Hepatology. 2021 Jun 15. doi: 10.1002/hep.31742. Online ahead of print.
BACKGROUND & AIMS: Estimates of racial disparity in cirrhosis have been limited by lack of large scale, longitudinal data which track patients from diagnosis to death and/or transplant.
APPROACH & RESULTS: We analyzed a large metropolitan population-based electronic health record dataset from seven large health systems linked to the state death registry and the national transplant database. Multivariate competing risk analyses adjusted for gender, age, insurance status, Elixhauser score, etiology of cirrhosis, hepatocellular carcinoma (HCC), portal hypertensive complication, and Model for End Stage Liver Disease-Sodium (MELD-Na) examined the relationship between race, transplant, and cause of death as defined by blinded death certificate review. During the study period, 11,277 patients met inclusion criteria of whom 2,498 (22.2%) identified as Black. Compared to White patients, Black patients had similar age, sex, MELD-Na, and proportion of alcohol related liver disease but higher comorbidity burden, lower rates of private insurance, and lower rates of portal hypertensive complications. Compared to White patients, Black patients had the highest rate all-cause mortality and non-liver related death and were less likely to be listed or transplanted (p<0.001 for all). In multivariate competing risk analysis Black patients had a 26% increased hazard of liver-related death (sHR 1.26 95% CI[1.15-1.38], p<0.001).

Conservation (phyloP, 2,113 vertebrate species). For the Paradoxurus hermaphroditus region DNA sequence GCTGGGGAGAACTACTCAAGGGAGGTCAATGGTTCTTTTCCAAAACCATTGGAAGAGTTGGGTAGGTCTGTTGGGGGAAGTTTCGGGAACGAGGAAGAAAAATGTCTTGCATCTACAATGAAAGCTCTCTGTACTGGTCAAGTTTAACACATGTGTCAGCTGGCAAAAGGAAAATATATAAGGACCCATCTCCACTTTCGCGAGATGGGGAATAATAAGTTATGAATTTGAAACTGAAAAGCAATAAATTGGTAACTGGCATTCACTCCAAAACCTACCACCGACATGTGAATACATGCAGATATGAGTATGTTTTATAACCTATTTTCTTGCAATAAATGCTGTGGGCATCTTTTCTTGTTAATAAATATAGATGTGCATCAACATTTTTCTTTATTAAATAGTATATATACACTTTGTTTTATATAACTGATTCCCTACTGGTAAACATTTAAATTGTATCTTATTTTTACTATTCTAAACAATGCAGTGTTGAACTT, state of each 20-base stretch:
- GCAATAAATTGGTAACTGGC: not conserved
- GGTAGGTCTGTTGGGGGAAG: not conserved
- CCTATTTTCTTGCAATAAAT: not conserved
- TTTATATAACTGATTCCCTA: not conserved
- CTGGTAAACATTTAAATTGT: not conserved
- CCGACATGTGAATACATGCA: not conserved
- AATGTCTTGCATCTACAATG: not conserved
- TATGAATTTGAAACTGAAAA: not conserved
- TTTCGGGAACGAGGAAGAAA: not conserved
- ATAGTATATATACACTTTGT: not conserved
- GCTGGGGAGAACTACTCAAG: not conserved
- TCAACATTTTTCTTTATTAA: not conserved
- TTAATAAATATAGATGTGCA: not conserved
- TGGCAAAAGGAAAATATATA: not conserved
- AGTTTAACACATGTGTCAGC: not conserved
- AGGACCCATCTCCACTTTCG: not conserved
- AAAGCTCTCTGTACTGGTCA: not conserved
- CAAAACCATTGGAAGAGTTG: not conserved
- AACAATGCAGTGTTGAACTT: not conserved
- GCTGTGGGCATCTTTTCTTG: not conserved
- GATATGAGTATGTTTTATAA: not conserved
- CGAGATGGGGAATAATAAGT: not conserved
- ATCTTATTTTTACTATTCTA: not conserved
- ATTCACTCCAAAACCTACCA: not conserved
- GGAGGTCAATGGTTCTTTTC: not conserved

CONCLUSIONS: Black patients with cirrhosis have discordant outcomes. Further research is needed to determine how to address these real disparities in the field of Hepatology.
PMID:34128254 | DOI:10.1002/hep.31742